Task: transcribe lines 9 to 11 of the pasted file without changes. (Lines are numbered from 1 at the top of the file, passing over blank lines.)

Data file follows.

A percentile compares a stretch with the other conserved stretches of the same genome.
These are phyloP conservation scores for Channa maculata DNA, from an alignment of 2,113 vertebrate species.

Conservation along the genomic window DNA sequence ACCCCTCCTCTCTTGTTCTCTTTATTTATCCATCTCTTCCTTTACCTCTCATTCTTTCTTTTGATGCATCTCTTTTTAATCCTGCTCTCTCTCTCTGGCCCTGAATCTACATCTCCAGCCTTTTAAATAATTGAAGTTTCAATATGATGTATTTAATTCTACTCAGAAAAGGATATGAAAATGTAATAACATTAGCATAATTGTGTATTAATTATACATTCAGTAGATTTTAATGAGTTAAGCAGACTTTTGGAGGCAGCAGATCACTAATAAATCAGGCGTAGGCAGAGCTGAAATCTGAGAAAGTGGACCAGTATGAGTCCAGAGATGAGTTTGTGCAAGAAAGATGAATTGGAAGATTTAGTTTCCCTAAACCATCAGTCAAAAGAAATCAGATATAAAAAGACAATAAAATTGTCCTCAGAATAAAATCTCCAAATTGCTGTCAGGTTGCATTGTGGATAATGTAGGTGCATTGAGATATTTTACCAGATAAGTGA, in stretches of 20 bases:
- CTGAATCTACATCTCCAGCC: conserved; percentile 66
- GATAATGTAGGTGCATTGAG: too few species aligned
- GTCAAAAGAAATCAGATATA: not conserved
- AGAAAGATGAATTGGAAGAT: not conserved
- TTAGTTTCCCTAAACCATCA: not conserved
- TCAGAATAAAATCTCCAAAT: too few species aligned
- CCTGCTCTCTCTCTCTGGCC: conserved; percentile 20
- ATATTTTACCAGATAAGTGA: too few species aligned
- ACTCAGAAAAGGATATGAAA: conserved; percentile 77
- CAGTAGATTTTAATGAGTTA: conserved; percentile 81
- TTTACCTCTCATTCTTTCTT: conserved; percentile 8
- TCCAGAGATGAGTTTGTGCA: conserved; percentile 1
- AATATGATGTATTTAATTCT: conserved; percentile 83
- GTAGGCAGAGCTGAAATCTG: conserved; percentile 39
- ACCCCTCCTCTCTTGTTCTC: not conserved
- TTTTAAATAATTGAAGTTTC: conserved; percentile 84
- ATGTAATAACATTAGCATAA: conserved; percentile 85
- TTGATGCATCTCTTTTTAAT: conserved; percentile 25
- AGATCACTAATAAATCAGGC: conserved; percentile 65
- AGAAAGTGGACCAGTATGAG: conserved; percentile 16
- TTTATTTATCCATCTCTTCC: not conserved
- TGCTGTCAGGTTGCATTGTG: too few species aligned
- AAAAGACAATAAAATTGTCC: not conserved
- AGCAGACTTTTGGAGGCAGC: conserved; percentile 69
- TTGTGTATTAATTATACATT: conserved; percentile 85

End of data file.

- TCAGAATAAAATCTCCAAAT: too few species aligned
- CCTGCTCTCTCTCTCTGGCC: conserved; percentile 20
- ATATTTTACCAGATAAGTGA: too few species aligned